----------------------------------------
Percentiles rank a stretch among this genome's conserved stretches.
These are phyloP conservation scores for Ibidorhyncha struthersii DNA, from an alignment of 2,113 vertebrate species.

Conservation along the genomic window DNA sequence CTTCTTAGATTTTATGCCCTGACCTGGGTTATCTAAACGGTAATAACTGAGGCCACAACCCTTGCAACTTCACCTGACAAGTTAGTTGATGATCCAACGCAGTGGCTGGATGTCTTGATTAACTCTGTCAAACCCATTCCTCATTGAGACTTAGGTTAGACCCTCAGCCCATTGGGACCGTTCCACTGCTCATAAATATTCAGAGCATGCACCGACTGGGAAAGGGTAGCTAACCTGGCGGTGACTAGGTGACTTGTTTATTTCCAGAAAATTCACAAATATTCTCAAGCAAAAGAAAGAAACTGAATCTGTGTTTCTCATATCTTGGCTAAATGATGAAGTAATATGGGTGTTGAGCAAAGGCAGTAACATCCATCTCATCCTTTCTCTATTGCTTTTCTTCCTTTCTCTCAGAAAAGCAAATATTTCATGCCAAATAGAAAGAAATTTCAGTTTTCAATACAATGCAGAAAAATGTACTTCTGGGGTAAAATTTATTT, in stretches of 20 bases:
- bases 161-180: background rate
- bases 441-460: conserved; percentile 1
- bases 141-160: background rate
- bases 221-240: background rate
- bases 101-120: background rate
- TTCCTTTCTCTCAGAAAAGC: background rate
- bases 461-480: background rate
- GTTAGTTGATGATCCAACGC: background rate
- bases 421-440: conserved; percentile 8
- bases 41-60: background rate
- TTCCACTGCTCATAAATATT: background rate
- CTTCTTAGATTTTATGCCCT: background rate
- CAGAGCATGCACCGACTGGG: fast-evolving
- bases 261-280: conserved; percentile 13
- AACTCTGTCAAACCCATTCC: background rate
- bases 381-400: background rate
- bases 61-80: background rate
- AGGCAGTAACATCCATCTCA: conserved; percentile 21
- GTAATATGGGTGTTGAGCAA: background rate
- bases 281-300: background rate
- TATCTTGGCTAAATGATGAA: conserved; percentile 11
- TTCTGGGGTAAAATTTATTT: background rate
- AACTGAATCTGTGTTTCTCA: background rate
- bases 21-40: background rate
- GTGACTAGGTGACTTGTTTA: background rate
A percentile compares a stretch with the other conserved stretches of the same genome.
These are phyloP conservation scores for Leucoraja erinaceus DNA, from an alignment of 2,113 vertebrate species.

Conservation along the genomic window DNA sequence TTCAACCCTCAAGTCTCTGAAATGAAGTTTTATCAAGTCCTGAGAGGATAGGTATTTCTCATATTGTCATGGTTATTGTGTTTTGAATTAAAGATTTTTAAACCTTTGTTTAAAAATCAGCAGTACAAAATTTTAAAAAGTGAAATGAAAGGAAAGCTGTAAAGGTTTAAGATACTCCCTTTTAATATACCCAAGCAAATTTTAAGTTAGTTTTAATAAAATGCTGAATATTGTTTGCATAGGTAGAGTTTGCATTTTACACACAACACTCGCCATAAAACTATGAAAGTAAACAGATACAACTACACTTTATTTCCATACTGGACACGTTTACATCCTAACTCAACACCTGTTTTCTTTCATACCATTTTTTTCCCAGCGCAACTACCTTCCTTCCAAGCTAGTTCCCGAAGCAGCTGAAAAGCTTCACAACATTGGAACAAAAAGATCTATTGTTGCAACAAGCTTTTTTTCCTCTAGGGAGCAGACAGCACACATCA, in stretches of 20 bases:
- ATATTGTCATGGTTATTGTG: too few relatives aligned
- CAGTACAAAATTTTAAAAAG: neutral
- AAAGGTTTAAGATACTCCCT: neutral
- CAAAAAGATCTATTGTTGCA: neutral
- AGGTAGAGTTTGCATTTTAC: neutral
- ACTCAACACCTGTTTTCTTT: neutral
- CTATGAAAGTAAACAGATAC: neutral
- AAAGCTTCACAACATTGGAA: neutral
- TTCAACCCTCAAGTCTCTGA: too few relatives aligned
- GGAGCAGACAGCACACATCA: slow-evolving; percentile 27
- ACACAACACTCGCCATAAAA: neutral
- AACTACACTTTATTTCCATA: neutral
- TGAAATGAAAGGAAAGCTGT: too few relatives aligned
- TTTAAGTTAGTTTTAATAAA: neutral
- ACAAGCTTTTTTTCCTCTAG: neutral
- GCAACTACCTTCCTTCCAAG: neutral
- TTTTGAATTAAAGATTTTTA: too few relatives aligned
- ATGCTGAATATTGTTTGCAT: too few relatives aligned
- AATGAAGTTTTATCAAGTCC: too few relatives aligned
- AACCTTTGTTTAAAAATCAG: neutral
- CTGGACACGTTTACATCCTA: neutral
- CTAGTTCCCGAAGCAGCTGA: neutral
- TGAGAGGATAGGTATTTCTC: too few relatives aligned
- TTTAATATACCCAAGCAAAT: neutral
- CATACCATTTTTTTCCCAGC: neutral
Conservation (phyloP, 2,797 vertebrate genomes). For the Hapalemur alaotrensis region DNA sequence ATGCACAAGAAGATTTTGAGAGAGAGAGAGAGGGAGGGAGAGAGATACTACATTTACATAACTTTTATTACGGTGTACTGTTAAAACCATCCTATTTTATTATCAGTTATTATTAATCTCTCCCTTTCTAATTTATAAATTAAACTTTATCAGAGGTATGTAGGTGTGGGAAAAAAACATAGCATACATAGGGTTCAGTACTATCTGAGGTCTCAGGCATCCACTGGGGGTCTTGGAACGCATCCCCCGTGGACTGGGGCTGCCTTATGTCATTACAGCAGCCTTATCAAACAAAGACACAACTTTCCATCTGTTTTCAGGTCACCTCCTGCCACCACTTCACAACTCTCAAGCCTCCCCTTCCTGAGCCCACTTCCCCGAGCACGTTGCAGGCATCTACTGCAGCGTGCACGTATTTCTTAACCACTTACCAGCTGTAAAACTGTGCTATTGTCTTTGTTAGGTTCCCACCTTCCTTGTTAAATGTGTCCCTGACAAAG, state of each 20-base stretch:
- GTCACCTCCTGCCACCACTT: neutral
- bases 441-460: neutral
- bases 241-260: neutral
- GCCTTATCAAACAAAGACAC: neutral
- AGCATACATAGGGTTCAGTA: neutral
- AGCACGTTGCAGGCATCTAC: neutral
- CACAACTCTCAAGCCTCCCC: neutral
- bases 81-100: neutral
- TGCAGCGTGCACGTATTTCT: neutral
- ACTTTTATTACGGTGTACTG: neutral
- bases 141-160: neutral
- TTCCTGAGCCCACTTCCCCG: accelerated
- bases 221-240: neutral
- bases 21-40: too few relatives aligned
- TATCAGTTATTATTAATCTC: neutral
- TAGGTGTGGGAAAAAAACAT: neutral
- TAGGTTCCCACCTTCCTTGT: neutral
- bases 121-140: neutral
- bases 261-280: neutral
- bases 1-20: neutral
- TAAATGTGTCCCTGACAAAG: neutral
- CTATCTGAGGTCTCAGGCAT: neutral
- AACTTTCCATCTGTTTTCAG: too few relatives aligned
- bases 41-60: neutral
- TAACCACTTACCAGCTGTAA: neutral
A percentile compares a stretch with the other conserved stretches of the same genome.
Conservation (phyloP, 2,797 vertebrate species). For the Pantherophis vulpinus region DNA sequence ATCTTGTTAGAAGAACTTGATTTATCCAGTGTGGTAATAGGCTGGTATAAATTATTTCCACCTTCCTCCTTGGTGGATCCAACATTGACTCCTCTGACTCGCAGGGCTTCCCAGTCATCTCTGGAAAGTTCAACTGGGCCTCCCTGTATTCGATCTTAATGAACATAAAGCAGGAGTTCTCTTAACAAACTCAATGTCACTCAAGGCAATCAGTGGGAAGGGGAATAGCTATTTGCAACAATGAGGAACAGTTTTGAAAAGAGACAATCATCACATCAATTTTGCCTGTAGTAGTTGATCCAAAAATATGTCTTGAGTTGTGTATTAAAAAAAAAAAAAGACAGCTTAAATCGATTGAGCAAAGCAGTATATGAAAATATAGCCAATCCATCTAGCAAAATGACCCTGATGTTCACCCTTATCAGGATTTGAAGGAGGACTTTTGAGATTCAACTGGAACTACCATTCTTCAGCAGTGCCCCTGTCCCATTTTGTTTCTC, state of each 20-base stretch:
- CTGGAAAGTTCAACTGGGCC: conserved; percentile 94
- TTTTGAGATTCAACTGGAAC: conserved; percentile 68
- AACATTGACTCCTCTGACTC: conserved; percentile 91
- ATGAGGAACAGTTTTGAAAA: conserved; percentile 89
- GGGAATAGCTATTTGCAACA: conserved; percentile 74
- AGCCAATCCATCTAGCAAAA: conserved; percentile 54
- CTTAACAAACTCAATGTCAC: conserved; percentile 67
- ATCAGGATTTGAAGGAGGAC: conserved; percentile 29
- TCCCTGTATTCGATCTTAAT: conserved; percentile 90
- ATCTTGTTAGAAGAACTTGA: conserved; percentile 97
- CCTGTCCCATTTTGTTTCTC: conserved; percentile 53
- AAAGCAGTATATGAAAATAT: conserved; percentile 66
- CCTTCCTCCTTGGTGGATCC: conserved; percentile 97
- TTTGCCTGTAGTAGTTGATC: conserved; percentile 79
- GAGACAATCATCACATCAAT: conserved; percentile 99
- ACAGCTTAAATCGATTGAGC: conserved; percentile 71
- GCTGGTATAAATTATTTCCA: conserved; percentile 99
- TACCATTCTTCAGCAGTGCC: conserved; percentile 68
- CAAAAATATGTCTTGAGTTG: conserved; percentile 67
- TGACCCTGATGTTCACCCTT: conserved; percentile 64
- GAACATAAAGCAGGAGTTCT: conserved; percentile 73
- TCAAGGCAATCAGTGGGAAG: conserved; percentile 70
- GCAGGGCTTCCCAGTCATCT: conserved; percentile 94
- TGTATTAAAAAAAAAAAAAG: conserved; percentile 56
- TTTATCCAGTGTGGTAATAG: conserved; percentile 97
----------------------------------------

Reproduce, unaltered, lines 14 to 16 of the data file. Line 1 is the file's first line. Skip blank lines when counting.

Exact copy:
- TTCCACTGCTCATAAATATT: background rate
- CTTCTTAGATTTTATGCCCT: background rate
- CAGAGCATGCACCGACTGGG: fast-evolving